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Yoga positions increase IOP


Glaucoma sufferers need to exercise great care while performing certain yoga positions or other activities that involve head-down postures due to their tendency to increase pressure within the eye.

Glaucoma is a leading cause of irreversible blindness and is frequently called the sneak thief of sight due to the difficulty of detecting it early. Elevated intraocular pressure (IOP) can damage the optic nerve causing moderate to severe vision loss. It is the most common known risk factor for glaucoma.

Importantly, it is the only modifiable risk factor for which treatment can slow or prevent the progression of glaucoma.

A just-released study by the New York Eye and Ear Infirmary of Mount Sinai built on previous research that studied just the headstand yoga position and found it doubled IOP. The new study had healthy participants with no eye-related disease and glaucoma patients perform a series of inverted yoga positions, including downward facing dog, standing forward bend, the plow, and legs up the wall. IOP was measured five times in each group: while seated, immediately assuming the pose, two minutes while holding the pose, immediately after returning to the seated position, and 10 minutes after resting in a seated position.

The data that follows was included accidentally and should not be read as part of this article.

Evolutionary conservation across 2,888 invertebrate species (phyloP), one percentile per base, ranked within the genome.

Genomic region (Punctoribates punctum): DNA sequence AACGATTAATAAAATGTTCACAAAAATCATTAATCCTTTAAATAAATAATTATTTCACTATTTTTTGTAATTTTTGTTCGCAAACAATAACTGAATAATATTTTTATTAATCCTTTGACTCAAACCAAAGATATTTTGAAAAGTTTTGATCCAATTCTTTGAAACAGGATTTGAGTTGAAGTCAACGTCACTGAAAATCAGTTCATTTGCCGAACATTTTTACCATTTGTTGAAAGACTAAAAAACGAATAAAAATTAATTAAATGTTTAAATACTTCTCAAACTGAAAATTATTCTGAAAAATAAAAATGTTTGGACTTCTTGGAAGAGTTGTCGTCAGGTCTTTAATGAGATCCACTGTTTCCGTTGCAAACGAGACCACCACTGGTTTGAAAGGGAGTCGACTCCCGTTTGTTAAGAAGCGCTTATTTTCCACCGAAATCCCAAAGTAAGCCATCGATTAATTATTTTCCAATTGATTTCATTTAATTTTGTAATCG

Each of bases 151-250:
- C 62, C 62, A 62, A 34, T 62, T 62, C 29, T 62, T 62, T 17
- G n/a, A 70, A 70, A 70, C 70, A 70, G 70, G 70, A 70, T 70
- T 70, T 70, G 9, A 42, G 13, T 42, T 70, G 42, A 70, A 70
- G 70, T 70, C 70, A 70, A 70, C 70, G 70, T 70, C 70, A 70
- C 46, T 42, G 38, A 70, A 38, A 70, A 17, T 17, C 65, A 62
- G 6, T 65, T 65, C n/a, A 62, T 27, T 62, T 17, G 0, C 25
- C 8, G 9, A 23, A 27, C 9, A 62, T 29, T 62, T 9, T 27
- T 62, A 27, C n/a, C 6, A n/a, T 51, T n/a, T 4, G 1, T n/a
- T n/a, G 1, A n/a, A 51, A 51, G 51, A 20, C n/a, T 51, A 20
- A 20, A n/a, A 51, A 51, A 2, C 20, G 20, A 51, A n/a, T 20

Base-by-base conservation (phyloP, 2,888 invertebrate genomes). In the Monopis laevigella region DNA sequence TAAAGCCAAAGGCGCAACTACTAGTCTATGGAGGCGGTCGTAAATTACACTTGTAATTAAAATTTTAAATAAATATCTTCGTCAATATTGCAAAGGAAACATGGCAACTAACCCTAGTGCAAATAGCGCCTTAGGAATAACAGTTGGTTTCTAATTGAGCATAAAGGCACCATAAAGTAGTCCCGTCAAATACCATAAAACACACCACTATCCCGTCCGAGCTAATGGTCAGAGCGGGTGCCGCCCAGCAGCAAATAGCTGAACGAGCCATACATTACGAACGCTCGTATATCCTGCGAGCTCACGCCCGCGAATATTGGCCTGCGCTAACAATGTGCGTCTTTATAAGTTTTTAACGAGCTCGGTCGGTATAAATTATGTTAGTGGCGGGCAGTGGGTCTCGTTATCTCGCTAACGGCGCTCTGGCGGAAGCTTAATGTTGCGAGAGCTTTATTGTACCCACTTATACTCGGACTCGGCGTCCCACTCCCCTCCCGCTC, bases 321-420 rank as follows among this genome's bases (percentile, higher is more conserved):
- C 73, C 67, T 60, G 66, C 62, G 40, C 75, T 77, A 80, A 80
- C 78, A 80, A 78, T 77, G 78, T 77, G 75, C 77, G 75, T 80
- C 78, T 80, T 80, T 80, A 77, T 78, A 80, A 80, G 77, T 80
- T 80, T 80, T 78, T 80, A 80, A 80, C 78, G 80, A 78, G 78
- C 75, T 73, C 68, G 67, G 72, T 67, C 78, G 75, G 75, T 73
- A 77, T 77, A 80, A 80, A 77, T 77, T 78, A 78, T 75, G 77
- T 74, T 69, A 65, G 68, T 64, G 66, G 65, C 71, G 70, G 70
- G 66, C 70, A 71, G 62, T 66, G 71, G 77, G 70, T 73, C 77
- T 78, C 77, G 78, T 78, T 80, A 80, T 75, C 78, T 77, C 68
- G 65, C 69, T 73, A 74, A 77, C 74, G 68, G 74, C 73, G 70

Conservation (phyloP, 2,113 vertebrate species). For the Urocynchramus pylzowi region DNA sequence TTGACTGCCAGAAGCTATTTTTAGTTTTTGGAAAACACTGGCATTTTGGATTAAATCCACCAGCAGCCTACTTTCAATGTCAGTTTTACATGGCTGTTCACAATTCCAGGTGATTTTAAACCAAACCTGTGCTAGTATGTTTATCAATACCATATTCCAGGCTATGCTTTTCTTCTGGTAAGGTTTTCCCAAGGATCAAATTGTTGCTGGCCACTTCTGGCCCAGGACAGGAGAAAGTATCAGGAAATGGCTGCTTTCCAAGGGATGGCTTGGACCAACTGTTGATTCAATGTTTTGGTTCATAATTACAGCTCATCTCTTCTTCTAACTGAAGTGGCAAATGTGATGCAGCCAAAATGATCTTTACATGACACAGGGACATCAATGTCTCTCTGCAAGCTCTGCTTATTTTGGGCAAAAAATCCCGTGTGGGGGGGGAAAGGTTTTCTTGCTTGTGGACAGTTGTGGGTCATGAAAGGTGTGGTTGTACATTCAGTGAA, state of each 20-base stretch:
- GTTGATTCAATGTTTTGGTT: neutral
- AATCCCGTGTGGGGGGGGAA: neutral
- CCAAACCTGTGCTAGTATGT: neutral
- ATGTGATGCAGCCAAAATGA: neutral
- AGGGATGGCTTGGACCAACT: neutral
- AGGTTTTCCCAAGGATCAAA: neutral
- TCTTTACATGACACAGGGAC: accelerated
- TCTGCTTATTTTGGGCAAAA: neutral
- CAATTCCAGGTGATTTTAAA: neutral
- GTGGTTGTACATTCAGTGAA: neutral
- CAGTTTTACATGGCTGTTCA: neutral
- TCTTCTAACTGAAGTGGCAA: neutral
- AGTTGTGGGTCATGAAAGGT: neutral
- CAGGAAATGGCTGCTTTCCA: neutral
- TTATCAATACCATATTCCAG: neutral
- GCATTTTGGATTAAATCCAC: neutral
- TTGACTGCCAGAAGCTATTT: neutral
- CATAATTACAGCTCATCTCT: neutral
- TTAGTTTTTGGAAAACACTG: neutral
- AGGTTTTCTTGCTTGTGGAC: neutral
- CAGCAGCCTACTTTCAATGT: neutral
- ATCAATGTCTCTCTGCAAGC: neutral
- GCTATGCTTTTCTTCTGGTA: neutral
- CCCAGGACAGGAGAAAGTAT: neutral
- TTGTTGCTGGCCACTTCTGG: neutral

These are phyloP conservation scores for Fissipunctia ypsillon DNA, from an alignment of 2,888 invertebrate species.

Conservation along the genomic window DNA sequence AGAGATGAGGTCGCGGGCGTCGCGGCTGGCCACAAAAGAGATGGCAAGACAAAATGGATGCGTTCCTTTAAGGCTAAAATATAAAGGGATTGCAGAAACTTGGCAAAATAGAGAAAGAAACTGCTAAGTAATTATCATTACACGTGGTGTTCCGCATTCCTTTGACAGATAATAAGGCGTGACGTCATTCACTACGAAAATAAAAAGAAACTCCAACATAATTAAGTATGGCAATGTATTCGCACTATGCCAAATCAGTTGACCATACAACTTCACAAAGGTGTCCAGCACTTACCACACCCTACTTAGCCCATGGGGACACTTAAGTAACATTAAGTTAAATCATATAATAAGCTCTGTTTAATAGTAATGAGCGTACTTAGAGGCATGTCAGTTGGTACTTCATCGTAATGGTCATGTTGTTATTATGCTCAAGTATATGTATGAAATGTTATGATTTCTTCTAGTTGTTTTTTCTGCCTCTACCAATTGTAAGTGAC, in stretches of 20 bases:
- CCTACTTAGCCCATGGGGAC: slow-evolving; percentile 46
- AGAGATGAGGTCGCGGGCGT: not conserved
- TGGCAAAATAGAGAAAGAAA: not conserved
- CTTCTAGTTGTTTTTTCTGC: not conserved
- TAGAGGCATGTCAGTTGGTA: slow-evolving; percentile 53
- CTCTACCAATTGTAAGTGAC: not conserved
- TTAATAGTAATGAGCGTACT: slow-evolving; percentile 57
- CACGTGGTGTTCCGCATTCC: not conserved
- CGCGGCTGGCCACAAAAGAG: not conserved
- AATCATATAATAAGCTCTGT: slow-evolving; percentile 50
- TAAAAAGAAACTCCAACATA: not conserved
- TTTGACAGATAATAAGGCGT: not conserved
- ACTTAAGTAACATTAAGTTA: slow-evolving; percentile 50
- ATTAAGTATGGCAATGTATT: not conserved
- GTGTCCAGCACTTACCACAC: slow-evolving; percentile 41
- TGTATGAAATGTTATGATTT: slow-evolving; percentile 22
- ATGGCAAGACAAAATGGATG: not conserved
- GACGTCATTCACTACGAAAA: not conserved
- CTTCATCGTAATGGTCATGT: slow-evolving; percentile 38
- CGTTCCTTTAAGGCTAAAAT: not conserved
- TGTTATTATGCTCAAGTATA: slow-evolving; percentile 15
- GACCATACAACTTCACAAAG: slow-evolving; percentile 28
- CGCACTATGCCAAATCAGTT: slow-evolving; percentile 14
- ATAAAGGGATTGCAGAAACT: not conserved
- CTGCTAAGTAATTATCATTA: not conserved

Both normal and glaucoma study participants showed a rise in IOP in all four yoga positions, with the greatest increase of pressure occurring during downward facing dog. When the measurements were taken after the participants returned to a seated position and again after waiting ten minutes, the pressure in most cases remained slightly elevated from the baseline.

Doctors involved in the study say further research is needed but urge people to heed the warning about avoiding risky positions that increase eye pressure. They encourage physical exercise as part of active and healthy lifestyles but warn glaucoma patients, in particular, about certain activities such as lifting heavy weights and doing push-ups as risky for damaging the optic nerve.

Full details are in the journal PLOS ONE.

Last updated: November 28, 2018

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